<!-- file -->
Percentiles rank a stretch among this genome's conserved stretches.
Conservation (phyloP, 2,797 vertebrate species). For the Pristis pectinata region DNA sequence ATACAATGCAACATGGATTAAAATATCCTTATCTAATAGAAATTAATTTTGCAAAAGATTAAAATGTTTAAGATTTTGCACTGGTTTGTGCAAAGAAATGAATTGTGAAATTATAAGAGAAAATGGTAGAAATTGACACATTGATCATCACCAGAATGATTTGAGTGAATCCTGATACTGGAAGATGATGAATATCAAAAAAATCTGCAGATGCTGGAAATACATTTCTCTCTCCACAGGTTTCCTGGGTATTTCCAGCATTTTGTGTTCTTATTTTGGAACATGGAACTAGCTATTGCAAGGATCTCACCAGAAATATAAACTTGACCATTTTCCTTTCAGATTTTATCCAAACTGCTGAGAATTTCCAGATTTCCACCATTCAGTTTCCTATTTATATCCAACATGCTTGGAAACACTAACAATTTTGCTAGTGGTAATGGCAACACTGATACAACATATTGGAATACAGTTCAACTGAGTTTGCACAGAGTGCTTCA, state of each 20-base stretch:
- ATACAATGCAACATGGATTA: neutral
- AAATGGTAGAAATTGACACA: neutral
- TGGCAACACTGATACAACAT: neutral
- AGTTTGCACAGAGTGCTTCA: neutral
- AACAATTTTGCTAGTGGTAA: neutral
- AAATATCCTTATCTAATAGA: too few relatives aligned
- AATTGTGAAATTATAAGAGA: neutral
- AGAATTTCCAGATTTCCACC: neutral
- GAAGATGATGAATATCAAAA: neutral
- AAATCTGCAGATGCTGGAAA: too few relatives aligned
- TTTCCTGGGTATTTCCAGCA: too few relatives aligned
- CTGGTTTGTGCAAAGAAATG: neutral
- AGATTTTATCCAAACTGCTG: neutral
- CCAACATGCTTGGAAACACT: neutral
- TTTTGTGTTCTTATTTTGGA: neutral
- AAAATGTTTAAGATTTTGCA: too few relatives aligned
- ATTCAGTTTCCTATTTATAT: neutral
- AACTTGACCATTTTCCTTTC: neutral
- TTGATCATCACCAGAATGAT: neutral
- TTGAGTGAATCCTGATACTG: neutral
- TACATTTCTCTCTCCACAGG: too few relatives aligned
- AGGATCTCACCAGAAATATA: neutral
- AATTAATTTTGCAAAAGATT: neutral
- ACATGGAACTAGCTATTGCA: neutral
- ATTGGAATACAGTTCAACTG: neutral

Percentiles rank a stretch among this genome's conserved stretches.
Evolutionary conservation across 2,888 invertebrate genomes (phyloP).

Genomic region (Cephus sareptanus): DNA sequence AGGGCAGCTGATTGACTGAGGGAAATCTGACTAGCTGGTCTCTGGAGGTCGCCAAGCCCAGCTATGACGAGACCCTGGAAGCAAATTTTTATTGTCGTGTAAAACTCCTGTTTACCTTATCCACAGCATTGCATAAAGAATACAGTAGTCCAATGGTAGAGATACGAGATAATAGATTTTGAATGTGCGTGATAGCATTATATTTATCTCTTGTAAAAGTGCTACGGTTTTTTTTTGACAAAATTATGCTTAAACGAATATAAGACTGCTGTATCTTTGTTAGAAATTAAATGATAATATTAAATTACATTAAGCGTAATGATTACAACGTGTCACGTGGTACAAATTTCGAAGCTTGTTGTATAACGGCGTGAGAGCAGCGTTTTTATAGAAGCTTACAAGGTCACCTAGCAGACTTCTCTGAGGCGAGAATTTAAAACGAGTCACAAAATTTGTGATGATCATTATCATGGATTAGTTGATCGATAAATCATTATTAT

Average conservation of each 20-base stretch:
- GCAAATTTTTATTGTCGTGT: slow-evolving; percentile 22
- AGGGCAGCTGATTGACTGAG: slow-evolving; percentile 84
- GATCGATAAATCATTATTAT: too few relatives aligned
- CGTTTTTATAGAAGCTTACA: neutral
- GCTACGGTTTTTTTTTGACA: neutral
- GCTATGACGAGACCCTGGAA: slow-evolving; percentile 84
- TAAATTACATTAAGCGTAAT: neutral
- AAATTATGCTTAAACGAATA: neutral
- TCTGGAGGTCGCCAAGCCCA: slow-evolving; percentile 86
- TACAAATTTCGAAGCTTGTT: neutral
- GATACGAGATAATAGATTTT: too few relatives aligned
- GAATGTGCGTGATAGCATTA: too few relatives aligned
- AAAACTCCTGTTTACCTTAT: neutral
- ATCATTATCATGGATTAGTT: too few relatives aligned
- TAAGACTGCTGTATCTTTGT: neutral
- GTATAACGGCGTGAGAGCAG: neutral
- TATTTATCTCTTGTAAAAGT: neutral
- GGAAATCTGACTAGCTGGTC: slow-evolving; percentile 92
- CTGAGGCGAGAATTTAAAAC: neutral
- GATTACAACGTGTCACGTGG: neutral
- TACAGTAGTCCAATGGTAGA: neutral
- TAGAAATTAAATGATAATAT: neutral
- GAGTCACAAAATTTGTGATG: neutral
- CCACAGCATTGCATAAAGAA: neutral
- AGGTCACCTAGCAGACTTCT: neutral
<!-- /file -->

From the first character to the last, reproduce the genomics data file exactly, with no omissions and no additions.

Percentiles rank a stretch among this genome's conserved stretches.
Conservation (phyloP, 2,797 vertebrate species). For the Pristis pectinata region DNA sequence ATACAATGCAACATGGATTAAAATATCCTTATCTAATAGAAATTAATTTTGCAAAAGATTAAAATGTTTAAGATTTTGCACTGGTTTGTGCAAAGAAATGAATTGTGAAATTATAAGAGAAAATGGTAGAAATTGACACATTGATCATCACCAGAATGATTTGAGTGAATCCTGATACTGGAAGATGATGAATATCAAAAAAATCTGCAGATGCTGGAAATACATTTCTCTCTCCACAGGTTTCCTGGGTATTTCCAGCATTTTGTGTTCTTATTTTGGAACATGGAACTAGCTATTGCAAGGATCTCACCAGAAATATAAACTTGACCATTTTCCTTTCAGATTTTATCCAAACTGCTGAGAATTTCCAGATTTCCACCATTCAGTTTCCTATTTATATCCAACATGCTTGGAAACACTAACAATTTTGCTAGTGGTAATGGCAACACTGATACAACATATTGGAATACAGTTCAACTGAGTTTGCACAGAGTGCTTCA, state of each 20-base stretch:
- ATACAATGCAACATGGATTA: neutral
- AAATGGTAGAAATTGACACA: neutral
- TGGCAACACTGATACAACAT: neutral
- AGTTTGCACAGAGTGCTTCA: neutral
- AACAATTTTGCTAGTGGTAA: neutral
- AAATATCCTTATCTAATAGA: too few relatives aligned
- AATTGTGAAATTATAAGAGA: neutral
- AGAATTTCCAGATTTCCACC: neutral
- GAAGATGATGAATATCAAAA: neutral
- AAATCTGCAGATGCTGGAAA: too few relatives aligned
- TTTCCTGGGTATTTCCAGCA: too few relatives aligned
- CTGGTTTGTGCAAAGAAATG: neutral
- AGATTTTATCCAAACTGCTG: neutral
- CCAACATGCTTGGAAACACT: neutral
- TTTTGTGTTCTTATTTTGGA: neutral
- AAAATGTTTAAGATTTTGCA: too few relatives aligned
- ATTCAGTTTCCTATTTATAT: neutral
- AACTTGACCATTTTCCTTTC: neutral
- TTGATCATCACCAGAATGAT: neutral
- TTGAGTGAATCCTGATACTG: neutral
- TACATTTCTCTCTCCACAGG: too few relatives aligned
- AGGATCTCACCAGAAATATA: neutral
- AATTAATTTTGCAAAAGATT: neutral
- ACATGGAACTAGCTATTGCA: neutral
- ATTGGAATACAGTTCAACTG: neutral

Percentiles rank a stretch among this genome's conserved stretches.
Evolutionary conservation across 2,888 invertebrate genomes (phyloP).

Genomic region (Cephus sareptanus): DNA sequence AGGGCAGCTGATTGACTGAGGGAAATCTGACTAGCTGGTCTCTGGAGGTCGCCAAGCCCAGCTATGACGAGACCCTGGAAGCAAATTTTTATTGTCGTGTAAAACTCCTGTTTACCTTATCCACAGCATTGCATAAAGAATACAGTAGTCCAATGGTAGAGATACGAGATAATAGATTTTGAATGTGCGTGATAGCATTATATTTATCTCTTGTAAAAGTGCTACGGTTTTTTTTTGACAAAATTATGCTTAAACGAATATAAGACTGCTGTATCTTTGTTAGAAATTAAATGATAATATTAAATTACATTAAGCGTAATGATTACAACGTGTCACGTGGTACAAATTTCGAAGCTTGTTGTATAACGGCGTGAGAGCAGCGTTTTTATAGAAGCTTACAAGGTCACCTAGCAGACTTCTCTGAGGCGAGAATTTAAAACGAGTCACAAAATTTGTGATGATCATTATCATGGATTAGTTGATCGATAAATCATTATTAT

Average conservation of each 20-base stretch:
- GCAAATTTTTATTGTCGTGT: slow-evolving; percentile 22
- AGGGCAGCTGATTGACTGAG: slow-evolving; percentile 84
- GATCGATAAATCATTATTAT: too few relatives aligned
- CGTTTTTATAGAAGCTTACA: neutral
- GCTACGGTTTTTTTTTGACA: neutral
- GCTATGACGAGACCCTGGAA: slow-evolving; percentile 84
- TAAATTACATTAAGCGTAAT: neutral
- AAATTATGCTTAAACGAATA: neutral
- TCTGGAGGTCGCCAAGCCCA: slow-evolving; percentile 86
- TACAAATTTCGAAGCTTGTT: neutral
- GATACGAGATAATAGATTTT: too few relatives aligned
- GAATGTGCGTGATAGCATTA: too few relatives aligned
- AAAACTCCTGTTTACCTTAT: neutral
- ATCATTATCATGGATTAGTT: too few relatives aligned
- TAAGACTGCTGTATCTTTGT: neutral
- GTATAACGGCGTGAGAGCAG: neutral
- TATTTATCTCTTGTAAAAGT: neutral
- GGAAATCTGACTAGCTGGTC: slow-evolving; percentile 92
- CTGAGGCGAGAATTTAAAAC: neutral
- GATTACAACGTGTCACGTGG: neutral
- TACAGTAGTCCAATGGTAGA: neutral
- TAGAAATTAAATGATAATAT: neutral
- GAGTCACAAAATTTGTGATG: neutral
- CCACAGCATTGCATAAAGAA: neutral
- AGGTCACCTAGCAGACTTCT: neutral